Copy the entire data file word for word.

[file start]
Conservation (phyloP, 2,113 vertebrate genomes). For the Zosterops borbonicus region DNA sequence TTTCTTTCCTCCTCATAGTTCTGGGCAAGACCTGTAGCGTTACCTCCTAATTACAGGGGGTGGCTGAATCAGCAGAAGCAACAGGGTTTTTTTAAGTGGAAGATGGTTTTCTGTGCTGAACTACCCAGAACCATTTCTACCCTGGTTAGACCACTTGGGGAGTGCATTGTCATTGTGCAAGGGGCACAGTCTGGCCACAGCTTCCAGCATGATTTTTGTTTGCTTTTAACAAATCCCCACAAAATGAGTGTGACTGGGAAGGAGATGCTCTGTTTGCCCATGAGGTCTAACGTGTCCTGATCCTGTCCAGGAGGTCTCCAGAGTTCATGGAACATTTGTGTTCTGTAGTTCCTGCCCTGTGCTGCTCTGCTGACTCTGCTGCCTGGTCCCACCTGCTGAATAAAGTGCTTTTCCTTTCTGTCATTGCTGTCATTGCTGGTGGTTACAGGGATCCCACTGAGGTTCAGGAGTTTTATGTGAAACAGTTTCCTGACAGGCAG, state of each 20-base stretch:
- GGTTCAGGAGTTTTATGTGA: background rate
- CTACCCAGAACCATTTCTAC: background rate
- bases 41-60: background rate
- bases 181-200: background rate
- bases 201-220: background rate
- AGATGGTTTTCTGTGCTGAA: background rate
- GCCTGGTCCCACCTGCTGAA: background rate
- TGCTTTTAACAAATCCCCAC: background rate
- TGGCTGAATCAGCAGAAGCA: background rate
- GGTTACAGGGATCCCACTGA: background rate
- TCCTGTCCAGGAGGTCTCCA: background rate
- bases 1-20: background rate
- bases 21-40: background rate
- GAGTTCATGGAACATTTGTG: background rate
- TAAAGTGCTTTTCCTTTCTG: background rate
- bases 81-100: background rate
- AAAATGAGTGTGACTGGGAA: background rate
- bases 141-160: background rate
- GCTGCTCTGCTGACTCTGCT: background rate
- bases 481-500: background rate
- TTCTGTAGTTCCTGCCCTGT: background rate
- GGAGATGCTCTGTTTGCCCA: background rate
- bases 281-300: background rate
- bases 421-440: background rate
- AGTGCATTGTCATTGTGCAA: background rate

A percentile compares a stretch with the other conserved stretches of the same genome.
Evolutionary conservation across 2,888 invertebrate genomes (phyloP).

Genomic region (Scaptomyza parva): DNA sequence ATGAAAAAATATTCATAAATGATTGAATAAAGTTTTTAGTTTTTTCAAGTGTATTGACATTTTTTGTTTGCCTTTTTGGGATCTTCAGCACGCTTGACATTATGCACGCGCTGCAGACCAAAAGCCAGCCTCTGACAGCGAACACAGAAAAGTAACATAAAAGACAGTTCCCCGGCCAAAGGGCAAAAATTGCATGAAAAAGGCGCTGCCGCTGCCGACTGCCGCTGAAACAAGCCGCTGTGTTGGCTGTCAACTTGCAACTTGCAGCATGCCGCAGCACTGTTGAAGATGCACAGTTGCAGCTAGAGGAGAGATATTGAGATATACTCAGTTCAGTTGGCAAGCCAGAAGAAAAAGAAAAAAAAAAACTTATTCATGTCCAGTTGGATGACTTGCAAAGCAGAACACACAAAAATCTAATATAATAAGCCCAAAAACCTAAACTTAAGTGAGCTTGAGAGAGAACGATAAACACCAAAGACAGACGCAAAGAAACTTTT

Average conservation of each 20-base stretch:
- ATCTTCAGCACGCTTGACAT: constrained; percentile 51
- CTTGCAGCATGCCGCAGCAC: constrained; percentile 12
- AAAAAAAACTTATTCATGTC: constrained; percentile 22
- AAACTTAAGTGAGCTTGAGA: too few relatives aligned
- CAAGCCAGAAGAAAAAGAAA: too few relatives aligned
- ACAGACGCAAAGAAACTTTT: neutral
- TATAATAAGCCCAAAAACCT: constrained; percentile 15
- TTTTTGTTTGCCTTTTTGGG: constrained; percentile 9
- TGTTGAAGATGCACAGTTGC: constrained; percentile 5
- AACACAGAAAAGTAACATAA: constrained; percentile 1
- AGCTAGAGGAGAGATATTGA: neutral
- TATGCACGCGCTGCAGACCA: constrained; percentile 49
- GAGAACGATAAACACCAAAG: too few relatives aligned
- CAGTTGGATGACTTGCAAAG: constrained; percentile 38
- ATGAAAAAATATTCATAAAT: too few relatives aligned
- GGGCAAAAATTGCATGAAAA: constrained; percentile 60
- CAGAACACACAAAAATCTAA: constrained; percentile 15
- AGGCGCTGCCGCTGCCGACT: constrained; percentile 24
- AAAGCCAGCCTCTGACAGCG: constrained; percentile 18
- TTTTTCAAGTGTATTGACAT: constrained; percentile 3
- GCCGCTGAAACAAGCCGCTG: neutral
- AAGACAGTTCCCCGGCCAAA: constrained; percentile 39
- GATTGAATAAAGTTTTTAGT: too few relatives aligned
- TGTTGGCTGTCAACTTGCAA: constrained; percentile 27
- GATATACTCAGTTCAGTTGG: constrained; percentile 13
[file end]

Conservation (phyloP, 2,113 vertebrate genomes). For the Zosterops borbonicus region DNA sequence TTTCTTTCCTCCTCATAGTTCTGGGCAAGACCTGTAGCGTTACCTCCTAATTACAGGGGGTGGCTGAATCAGCAGAAGCAACAGGGTTTTTTTAAGTGGAAGATGGTTTTCTGTGCTGAACTACCCAGAACCATTTCTACCCTGGTTAGACCACTTGGGGAGTGCATTGTCATTGTGCAAGGGGCACAGTCTGGCCACAGCTTCCAGCATGATTTTTGTTTGCTTTTAACAAATCCCCACAAAATGAGTGTGACTGGGAAGGAGATGCTCTGTTTGCCCATGAGGTCTAACGTGTCCTGATCCTGTCCAGGAGGTCTCCAGAGTTCATGGAACATTTGTGTTCTGTAGTTCCTGCCCTGTGCTGCTCTGCTGACTCTGCTGCCTGGTCCCACCTGCTGAATAAAGTGCTTTTCCTTTCTGTCATTGCTGTCATTGCTGGTGGTTACAGGGATCCCACTGAGGTTCAGGAGTTTTATGTGAAACAGTTTCCTGACAGGCAG, state of each 20-base stretch:
- GGTTCAGGAGTTTTATGTGA: background rate
- CTACCCAGAACCATTTCTAC: background rate
- bases 41-60: background rate
- bases 181-200: background rate
- bases 201-220: background rate
- AGATGGTTTTCTGTGCTGAA: background rate
- GCCTGGTCCCACCTGCTGAA: background rate
- TGCTTTTAACAAATCCCCAC: background rate
- TGGCTGAATCAGCAGAAGCA: background rate
- GGTTACAGGGATCCCACTGA: background rate
- TCCTGTCCAGGAGGTCTCCA: background rate
- bases 1-20: background rate
- bases 21-40: background rate
- GAGTTCATGGAACATTTGTG: background rate
- TAAAGTGCTTTTCCTTTCTG: background rate
- bases 81-100: background rate
- AAAATGAGTGTGACTGGGAA: background rate
- bases 141-160: background rate
- GCTGCTCTGCTGACTCTGCT: background rate
- bases 481-500: background rate
- TTCTGTAGTTCCTGCCCTGT: background rate
- GGAGATGCTCTGTTTGCCCA: background rate
- bases 281-300: background rate
- bases 421-440: background rate
- AGTGCATTGTCATTGTGCAA: background rate

A percentile compares a stretch with the other conserved stretches of the same genome.
Evolutionary conservation across 2,888 invertebrate genomes (phyloP).

Genomic region (Scaptomyza parva): DNA sequence ATGAAAAAATATTCATAAATGATTGAATAAAGTTTTTAGTTTTTTCAAGTGTATTGACATTTTTTGTTTGCCTTTTTGGGATCTTCAGCACGCTTGACATTATGCACGCGCTGCAGACCAAAAGCCAGCCTCTGACAGCGAACACAGAAAAGTAACATAAAAGACAGTTCCCCGGCCAAAGGGCAAAAATTGCATGAAAAAGGCGCTGCCGCTGCCGACTGCCGCTGAAACAAGCCGCTGTGTTGGCTGTCAACTTGCAACTTGCAGCATGCCGCAGCACTGTTGAAGATGCACAGTTGCAGCTAGAGGAGAGATATTGAGATATACTCAGTTCAGTTGGCAAGCCAGAAGAAAAAGAAAAAAAAAAACTTATTCATGTCCAGTTGGATGACTTGCAAAGCAGAACACACAAAAATCTAATATAATAAGCCCAAAAACCTAAACTTAAGTGAGCTTGAGAGAGAACGATAAACACCAAAGACAGACGCAAAGAAACTTTT

Average conservation of each 20-base stretch:
- ATCTTCAGCACGCTTGACAT: constrained; percentile 51
- CTTGCAGCATGCCGCAGCAC: constrained; percentile 12
- AAAAAAAACTTATTCATGTC: constrained; percentile 22
- AAACTTAAGTGAGCTTGAGA: too few relatives aligned
- CAAGCCAGAAGAAAAAGAAA: too few relatives aligned
- ACAGACGCAAAGAAACTTTT: neutral
- TATAATAAGCCCAAAAACCT: constrained; percentile 15
- TTTTTGTTTGCCTTTTTGGG: constrained; percentile 9
- TGTTGAAGATGCACAGTTGC: constrained; percentile 5
- AACACAGAAAAGTAACATAA: constrained; percentile 1
- AGCTAGAGGAGAGATATTGA: neutral
- TATGCACGCGCTGCAGACCA: constrained; percentile 49
- GAGAACGATAAACACCAAAG: too few relatives aligned
- CAGTTGGATGACTTGCAAAG: constrained; percentile 38
- ATGAAAAAATATTCATAAAT: too few relatives aligned
- GGGCAAAAATTGCATGAAAA: constrained; percentile 60
- CAGAACACACAAAAATCTAA: constrained; percentile 15
- AGGCGCTGCCGCTGCCGACT: constrained; percentile 24
- AAAGCCAGCCTCTGACAGCG: constrained; percentile 18
- TTTTTCAAGTGTATTGACAT: constrained; percentile 3
- GCCGCTGAAACAAGCCGCTG: neutral
- AAGACAGTTCCCCGGCCAAA: constrained; percentile 39
- GATTGAATAAAGTTTTTAGT: too few relatives aligned
- TGTTGGCTGTCAACTTGCAA: constrained; percentile 27
- GATATACTCAGTTCAGTTGG: constrained; percentile 13